31 October, 2014

Grace Mugabe Opens Pandora's Box

by Shamiso Marange

The open secret is out, and the least probable individual has spilled the beans on factionalism within the Zimbabwe African National Congress (Patriotic Front). In a series of rallies she has held across the country in the past fortnight, President Robert Mugabe's 49-year-old wife Grace has attacked Vice President Joice Mujuru, alongside other senior party officials, with accusations of corruption, attempts to topple her husband, and creating divisions within the ruling party.

President Mugabe and the First Lady

Grace Mugabe’s speeches commenced as mere warnings and friendly advice from a ‘concerned’ First Lady, gradually evolving into highly charged character assassination stunts directed at VP Mujuru. Without specifying any conspirators by name, she incited supporters at her rally to shout out that the VP must resign or be prepared to have a face-off with the masses. Recent newspaper reports underscore that the First Lady snubbed handshakes with Mujuru on departure and arrival from the Vatican City where she had accompanied President Mugabe on a private trip.

If we apply the iceberg principle, and assume that if the First Lady's current provocative actions constitute 10% of what we know, then the 90% of the unseen mass of the iceberg that lies deep under water illustrates that ZANU PF is standing on thin ice. After all, it is the protracted uncertainty over Mugabe's succession and anxieties over his age and worsening health condition that has led to this precarious situation within the party and the government.

Apparently, Grace Mugabe is on a roll, recently, she graduated with a PhD from the University of Zimbabwe, an occurrence that raised several eyebrows due to the fact that the educational process was fast-tracked. In August she was nominated to head ZANU’s Women's League, a very influential position that could catapult her into the party's powerful politburo if the confirmation takes place at the party’s congress in December this year. This would make her entrance into politics official.

However, the million dollar question is, why has Grace Mugabe, a political novice, taken it upon herself to expose ZANU PF factionalism at this particular point in time, in the process denouncing the very person she claims she helped bring to the Vice Presidential position?

Joice Mujuru became the first female Vice President in Zimbabwe in 2004. She has earned her place in ZANU PF, having joined the liberation struggle in her early teens and adopted the nom de guerre Teurairopa (she spills blood). Her place at the National Heroes Acre is already guaranteed. At independence in 1980 she was the youngest cabinet minister, taking the portfolio of sports, youth and recreation. Pursuing her high school diploma concurrently with her ‘call of duty’.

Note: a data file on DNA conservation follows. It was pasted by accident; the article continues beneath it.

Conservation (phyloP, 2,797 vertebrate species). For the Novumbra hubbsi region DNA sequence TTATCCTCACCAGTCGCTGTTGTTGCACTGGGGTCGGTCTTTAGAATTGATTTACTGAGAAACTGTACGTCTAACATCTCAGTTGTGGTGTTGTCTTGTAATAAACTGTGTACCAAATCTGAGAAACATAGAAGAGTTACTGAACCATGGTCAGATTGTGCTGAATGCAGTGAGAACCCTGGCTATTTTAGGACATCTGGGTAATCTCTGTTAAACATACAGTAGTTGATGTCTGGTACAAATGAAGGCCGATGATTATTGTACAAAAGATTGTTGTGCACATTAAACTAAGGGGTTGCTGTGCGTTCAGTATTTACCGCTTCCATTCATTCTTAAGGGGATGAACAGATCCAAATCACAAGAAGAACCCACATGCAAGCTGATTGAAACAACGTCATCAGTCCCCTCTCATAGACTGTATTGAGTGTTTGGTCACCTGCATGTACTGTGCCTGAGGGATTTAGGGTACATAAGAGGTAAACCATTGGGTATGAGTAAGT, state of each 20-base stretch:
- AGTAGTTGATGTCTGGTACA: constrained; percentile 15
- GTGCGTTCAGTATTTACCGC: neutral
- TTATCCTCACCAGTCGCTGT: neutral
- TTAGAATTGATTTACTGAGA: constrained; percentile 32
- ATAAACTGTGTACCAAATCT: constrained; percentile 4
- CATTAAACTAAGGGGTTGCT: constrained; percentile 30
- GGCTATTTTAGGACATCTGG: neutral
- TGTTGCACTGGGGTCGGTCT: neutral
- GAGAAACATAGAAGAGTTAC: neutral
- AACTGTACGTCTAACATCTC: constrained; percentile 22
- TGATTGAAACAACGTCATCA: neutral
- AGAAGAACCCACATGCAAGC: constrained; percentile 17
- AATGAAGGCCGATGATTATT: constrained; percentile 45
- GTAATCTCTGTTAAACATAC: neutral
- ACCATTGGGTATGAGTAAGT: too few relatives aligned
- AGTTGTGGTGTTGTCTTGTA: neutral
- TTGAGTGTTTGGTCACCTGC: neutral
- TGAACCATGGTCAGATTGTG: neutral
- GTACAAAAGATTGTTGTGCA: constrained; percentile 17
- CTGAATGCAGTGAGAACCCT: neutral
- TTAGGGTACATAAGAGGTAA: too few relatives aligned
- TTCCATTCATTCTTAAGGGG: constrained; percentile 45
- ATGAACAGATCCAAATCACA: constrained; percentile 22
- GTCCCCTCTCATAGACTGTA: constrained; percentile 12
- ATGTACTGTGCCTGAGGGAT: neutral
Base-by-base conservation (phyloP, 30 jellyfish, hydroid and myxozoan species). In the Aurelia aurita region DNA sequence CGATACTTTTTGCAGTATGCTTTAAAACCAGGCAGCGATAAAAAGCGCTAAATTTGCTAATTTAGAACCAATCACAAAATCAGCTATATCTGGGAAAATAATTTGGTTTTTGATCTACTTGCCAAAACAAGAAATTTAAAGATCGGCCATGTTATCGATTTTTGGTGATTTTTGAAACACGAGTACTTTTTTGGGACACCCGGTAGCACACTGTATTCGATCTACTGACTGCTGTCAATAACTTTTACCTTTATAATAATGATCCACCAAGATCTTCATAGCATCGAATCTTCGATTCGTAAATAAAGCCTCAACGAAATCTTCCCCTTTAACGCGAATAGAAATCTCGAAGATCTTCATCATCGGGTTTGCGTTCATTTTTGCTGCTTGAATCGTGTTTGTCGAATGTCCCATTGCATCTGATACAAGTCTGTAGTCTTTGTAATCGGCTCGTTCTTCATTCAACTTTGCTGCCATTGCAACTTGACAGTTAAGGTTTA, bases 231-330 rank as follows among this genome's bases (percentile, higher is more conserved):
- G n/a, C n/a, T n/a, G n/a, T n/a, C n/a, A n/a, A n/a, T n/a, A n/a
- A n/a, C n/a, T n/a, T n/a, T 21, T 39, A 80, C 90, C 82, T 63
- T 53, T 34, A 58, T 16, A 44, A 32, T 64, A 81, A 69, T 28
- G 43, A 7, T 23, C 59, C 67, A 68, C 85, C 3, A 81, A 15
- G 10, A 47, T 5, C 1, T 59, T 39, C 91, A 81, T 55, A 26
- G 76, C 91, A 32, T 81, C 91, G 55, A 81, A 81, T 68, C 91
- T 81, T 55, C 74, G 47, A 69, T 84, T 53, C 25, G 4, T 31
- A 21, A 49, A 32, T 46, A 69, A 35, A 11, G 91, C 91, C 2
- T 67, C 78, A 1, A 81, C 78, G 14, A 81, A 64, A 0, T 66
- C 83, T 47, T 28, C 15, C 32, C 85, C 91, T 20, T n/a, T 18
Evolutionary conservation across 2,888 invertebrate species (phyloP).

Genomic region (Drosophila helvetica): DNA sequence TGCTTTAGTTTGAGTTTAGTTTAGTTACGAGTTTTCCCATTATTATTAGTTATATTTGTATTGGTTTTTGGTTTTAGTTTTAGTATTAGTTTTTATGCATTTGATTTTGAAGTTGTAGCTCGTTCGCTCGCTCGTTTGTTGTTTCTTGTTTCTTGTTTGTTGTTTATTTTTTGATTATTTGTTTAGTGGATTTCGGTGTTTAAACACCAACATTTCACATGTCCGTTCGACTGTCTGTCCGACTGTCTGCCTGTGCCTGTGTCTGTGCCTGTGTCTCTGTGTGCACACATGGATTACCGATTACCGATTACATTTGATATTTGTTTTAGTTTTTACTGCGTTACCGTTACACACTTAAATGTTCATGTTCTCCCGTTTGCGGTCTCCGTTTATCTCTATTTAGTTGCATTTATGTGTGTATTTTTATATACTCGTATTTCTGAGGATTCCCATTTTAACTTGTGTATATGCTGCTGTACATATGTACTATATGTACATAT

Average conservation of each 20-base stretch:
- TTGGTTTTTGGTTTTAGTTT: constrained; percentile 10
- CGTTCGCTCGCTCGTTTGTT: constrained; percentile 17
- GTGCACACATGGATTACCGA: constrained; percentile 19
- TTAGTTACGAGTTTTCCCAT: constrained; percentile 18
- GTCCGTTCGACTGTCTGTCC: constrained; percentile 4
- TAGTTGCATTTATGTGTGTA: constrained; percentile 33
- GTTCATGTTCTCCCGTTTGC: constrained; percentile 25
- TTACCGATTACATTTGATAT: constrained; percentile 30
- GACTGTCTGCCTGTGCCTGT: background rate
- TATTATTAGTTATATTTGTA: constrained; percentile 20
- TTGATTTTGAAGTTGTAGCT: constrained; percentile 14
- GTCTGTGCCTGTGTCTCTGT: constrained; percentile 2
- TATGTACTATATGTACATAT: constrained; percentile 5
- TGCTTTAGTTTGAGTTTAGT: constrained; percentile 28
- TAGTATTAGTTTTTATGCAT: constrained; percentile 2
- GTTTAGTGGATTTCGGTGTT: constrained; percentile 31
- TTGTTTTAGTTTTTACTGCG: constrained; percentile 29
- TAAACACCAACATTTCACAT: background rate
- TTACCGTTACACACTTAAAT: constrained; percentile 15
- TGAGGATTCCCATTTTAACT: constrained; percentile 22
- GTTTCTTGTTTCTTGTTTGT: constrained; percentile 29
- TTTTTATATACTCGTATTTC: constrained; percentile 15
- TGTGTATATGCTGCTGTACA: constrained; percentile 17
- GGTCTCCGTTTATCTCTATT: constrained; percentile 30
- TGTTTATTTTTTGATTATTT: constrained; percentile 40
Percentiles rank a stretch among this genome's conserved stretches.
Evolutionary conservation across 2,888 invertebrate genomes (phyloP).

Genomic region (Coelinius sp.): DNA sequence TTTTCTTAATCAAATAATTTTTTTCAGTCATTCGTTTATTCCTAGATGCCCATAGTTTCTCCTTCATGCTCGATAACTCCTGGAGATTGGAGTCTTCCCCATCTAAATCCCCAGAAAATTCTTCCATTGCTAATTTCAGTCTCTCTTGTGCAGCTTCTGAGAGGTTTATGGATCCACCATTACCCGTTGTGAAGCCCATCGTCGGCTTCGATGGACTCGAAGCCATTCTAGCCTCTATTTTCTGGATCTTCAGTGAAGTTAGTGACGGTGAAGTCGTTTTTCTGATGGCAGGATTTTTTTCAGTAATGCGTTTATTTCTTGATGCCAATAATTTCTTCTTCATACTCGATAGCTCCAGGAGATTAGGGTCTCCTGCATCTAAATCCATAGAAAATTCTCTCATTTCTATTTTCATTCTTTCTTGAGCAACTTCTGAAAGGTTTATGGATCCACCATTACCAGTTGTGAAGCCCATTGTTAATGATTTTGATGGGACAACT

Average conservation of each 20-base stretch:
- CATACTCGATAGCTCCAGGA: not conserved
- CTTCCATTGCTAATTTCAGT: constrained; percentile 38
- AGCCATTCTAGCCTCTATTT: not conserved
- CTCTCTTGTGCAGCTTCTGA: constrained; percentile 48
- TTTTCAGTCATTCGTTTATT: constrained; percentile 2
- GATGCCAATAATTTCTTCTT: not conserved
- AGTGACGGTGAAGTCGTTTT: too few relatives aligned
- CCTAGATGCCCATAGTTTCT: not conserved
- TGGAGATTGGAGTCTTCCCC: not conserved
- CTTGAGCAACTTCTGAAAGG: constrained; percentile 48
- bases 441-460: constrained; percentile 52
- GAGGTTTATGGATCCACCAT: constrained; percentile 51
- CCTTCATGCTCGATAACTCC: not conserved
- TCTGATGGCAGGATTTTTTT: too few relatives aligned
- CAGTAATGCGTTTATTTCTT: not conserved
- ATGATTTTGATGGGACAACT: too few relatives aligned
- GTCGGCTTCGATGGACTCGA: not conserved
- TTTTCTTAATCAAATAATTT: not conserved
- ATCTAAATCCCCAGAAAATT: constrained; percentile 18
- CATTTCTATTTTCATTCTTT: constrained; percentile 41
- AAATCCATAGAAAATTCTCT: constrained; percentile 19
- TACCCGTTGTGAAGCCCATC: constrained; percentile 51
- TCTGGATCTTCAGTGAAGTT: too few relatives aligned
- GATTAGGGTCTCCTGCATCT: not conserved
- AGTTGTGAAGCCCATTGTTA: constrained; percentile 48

She worked her way up the ranks, with the assistance of her late husband and former General in the army, Solomon Mujuru. In 2004, the former General is considered to have pressured President Mugabe to give the VP seat to a woman, a position that should have been reserved for an arguably more qualified candidate, Emmerson Mnagagwa. Solomon Mujuru is said to have been the only person to openly challenge Mr. Mugabe during party meetings and in the process might have ruffled some feathers.

In 2011, the former General died in a mysterious fire on his farm. The circumstances surrounding his death have not been fully uncovered to this day. With him out of the picture, Joice is somewhat susceptible to the sharks that operate within Zimbabwean politics.

The First Lady’s timely or untimely utterances and actions depending on which side of the fence one stands, are on one hand illustrating her immature approach to politics and on the other deepening the crevices within the ruling party.

Is factionalism her actual agenda or is she creating a platform to propel her own political ambitions? She has confidently indicated that she is willing and able to take over from her husband. Another perspective is that she is little more than a pawn clearing the political field for the ‘silent player’, Emmerson Mnagagwa, who is still resentful of the Mujuru’s because the VP seat that ought to have been his was ‘stolen’ from him. The current Justice, Legal and Parliamentary Affairs Minister is equally as guilty of factionalism within ZANU PF and corruption as the VP.